Anyway, the cab driver, his eyes addressing mine via the rear view mirror, says, "You in the music business?" to which I answer, "Yeah, kind of," although McWilliams contradicts me by blurting, "No, we're in motorcycle racing," which makes him feel more important than me (he being the star and me being just an oiler-of-wheels) but his response is going to mean less than nothing to a cab driver from Queens.

McWilliams yelps with pain as I put a powerful 'horse bite' on the muscle on the underside of his thigh. Unbelievably, he will blame his poor performance at the Japanese Grand Prix a few days hence on that, as he sees it, unprovoked attack.

To be honest, Jeremy’s answer is the true one at that moment, but I spent a lot of time in New York during an earlier career in the music business and I know to tell a yellow cab driver only what he expects to hear.

To prove the rule, the driver ignores McWilliams and persists with, “I know you, don’t I? You got a lovely voice. I’m sure I heard it in the movies.”
I think, “Oh really, a minute ago I was in the fucking music business.”
“Oh, thanks,” I say, hoping to end it there.
“Yeah, you sound just like that actor.”
“Which actor?”
“That Irish actor.”
“But I’m Welsh. Which Irish actor?”
“Hell, I don’t know his name. The Irish actor.”
“Peter O’Toole.”
“Richard Harris.”
“Gabriel Byrne.”
“Albert Finney.” (He’s not Irish. I’m getting desperate.)
“No! No! No! You know, James Bond. 0-0-7.”
“Ah-ha, Pierce Brosnan!”
“NO! The original James Bond.”
“Er, Roger Moore?” (I’m guessing. Isn’t Moore an Irish name?)
“Sean Connery?”
“Yeah! That’s the guy.”
“But he’s Scottish!”

The driver doesn’t hear my last pronouncement. He’s just delighted to put the wrong name to his wrong perception. Wales would mean less to him even than motorcycle racing.

McWilliams, meanwhile, is pissing himself laughing. He is Irish.

Click here to visit The Red Dragonhood

Wednesday, 25 April 2007

Some people call me the space cowboi

The brilliant news is that I’ve made the Welsh Space Agency’s shortlist to become a Cymrunaut! How cool is that?

Unlike Dennis Tito, Mark Shuttleworth, Greg Olsen, Anousheh Ansari and Charles Simonyi, the five intrepid 'space tourists' who have boldly been up before me, I don’t have to pay $20 million for the privilege of being fired into space and I don’t have to wait until Soyuz TMA-13 blasts off in 2008 either. Oh no, it’s only going to cost me a box of Chocolate Limes and two sticks of Lambert and Butler King Size.

Click here to dock with the Welsh Space Agency

Click here to check out The Red Dragonhood

Monday, 19 March 2007

And we were singing hymns and arias

It may have been St. Patrick’s Day but by the time we reached capacity and the doors were locked, more than two hours before the kick-off in Cardiff, the majority of revellers at the Famous Three Kings in West Kensington were Welsh.

There were a few folk in green shirts, to be sure, but this most multi-cultural of London’s sports boozers is not really the place you’d go to meet Irish people, especially not on St. Pat’s in a city full of Irish theme pubs.

There were enough city boys in England shirts to put up a reasonable rendition of Swing Low Sweet Chariot at the point where England temporarily drew level but it was carried home to the tune of She’ll be Coming Round the Mountain and a lyric that told them where their chariot could be stuck; in a good-natured way, of course.

The Famous Three Kings receives literally thousands of satellite television channels. If there’s a sport being televised anywhere in the world it can be watched from North End Road. So a handful of Slovakian ice hockey fans were ensconced on the mezzanine, willing Bratislava to victory in their national cup final, and a few Pakistani fans stood glum-faced in one corner, transfixed with disbelief as Ireland knocked their mighty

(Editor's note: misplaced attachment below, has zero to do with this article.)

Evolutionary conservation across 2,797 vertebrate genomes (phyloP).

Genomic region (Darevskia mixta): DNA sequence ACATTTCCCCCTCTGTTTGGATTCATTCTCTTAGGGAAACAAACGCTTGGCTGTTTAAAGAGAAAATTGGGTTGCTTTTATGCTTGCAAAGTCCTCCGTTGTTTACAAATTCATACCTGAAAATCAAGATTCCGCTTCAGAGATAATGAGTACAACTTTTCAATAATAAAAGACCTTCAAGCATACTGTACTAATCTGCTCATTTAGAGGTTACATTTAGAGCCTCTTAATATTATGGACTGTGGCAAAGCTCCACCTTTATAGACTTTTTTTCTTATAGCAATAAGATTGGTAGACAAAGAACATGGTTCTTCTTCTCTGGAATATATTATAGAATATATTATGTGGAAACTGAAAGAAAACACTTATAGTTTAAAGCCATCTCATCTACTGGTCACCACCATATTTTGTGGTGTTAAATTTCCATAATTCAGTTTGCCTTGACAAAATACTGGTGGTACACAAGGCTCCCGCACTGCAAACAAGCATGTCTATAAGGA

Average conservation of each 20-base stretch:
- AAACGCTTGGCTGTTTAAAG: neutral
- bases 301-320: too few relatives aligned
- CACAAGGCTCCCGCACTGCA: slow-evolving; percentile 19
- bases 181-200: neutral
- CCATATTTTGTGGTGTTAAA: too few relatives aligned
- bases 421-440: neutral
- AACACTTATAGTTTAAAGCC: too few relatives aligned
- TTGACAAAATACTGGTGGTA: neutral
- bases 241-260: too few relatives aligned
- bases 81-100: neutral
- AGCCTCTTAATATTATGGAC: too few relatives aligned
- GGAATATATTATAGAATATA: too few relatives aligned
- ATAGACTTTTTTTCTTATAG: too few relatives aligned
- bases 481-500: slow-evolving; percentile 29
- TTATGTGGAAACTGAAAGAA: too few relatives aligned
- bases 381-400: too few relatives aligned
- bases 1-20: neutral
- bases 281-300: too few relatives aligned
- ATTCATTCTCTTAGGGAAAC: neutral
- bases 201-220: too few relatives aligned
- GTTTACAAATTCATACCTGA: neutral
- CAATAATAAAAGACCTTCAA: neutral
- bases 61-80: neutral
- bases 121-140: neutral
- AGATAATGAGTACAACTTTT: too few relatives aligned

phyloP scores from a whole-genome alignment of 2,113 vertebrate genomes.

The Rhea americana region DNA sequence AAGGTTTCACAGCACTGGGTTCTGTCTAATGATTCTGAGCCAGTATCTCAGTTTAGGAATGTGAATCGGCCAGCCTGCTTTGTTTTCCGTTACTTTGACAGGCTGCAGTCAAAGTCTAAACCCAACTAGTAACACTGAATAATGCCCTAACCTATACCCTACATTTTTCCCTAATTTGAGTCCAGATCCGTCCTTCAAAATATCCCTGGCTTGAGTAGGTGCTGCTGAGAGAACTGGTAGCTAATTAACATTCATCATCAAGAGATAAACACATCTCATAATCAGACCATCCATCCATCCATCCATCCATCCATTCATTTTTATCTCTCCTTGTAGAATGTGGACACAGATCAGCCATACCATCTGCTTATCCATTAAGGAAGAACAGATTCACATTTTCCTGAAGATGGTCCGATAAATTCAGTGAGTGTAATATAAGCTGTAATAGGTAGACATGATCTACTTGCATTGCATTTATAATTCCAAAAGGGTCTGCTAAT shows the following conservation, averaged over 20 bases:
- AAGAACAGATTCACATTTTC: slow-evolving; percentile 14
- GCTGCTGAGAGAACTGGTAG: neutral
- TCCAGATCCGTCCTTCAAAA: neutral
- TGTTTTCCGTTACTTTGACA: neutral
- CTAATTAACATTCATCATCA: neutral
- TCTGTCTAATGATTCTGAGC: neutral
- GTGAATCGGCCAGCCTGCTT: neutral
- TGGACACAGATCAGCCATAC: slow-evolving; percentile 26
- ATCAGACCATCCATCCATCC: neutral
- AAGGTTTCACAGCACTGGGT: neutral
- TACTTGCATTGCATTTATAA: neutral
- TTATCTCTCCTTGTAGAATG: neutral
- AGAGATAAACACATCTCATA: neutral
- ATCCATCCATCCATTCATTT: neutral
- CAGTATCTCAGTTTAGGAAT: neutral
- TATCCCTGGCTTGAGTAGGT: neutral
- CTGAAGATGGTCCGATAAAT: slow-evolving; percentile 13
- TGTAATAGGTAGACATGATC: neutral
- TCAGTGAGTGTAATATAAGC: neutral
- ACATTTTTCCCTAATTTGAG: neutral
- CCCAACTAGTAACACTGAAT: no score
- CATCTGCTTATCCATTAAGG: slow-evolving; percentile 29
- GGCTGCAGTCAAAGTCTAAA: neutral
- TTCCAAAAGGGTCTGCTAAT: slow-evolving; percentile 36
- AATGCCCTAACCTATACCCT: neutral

cricket team out of the World Cup.

But the party held by the Red Dragonhood overshadowed everything else that was going on in London on Saturday evening. Armed with lyric cards handed-out by, we belted out Hen Wlad Fy Nhadau with a ferocity you’d rarely encounter at home.

The Brains Dark had run out by half time but the SA kept flowing until well into the next morning. We sang Calon Lân and Cwm Rhondda with tears rolling down our cheeks and, for me at least, it was emotional to meet the lovely folks who came along wearing our T-shirts.

Good people from all over Wales celebrated a memorable victory and partied into the night, embracing each other in brotherhood and sisterhood in a city far from home. And the English wonder why it’s so important to us?

Click here to check out The Red Dragonhood.

Friday, 9 March 2007

It’s easier to get a camel through the eye of a needle than find a disabled parking space

Disabled people in my area all seem to drive big, expensive German cars and SUVs; or perhaps I should say that the big, expensive German cars and SUVs all seem to display disabled parking permits.

I wouldn’t want to give you the wrong impression. I live in an ex-council house on a nice, friendly council estate, but it is surrounded by very expensive real estate and a big shopping centre. Council parking fines are fiendishly expensive. Cars often have to queue for, oh, minutes to park at the shopping centre.

Disabled parking permits are not personalised or restricted to specific vehicles, so the people who drive the big, expensive German cars and SUVs – the wives of city brokers and bankers mostly, with a smattering of diamond traders and businesspeople – buy the permits from the poor disabled people on the council estate. The black market price is a difficult-to-resist £600.

A permit saves rich people from having to queue or walk more than 50 metres from the disabled parking places at the shopping centre. It also means they can park on a single yellow line without risking a fine.

Of course, a genuinely disabled driver hasn’t got a hope in hell of finding an empty disabled parking space.

I can handle the myriad examples of inhumanity that assault my senses every time I switch on the television, but the fact of rich people masquerading as disabled drivers in order to get a better parking spot is somehow profoundly depressing.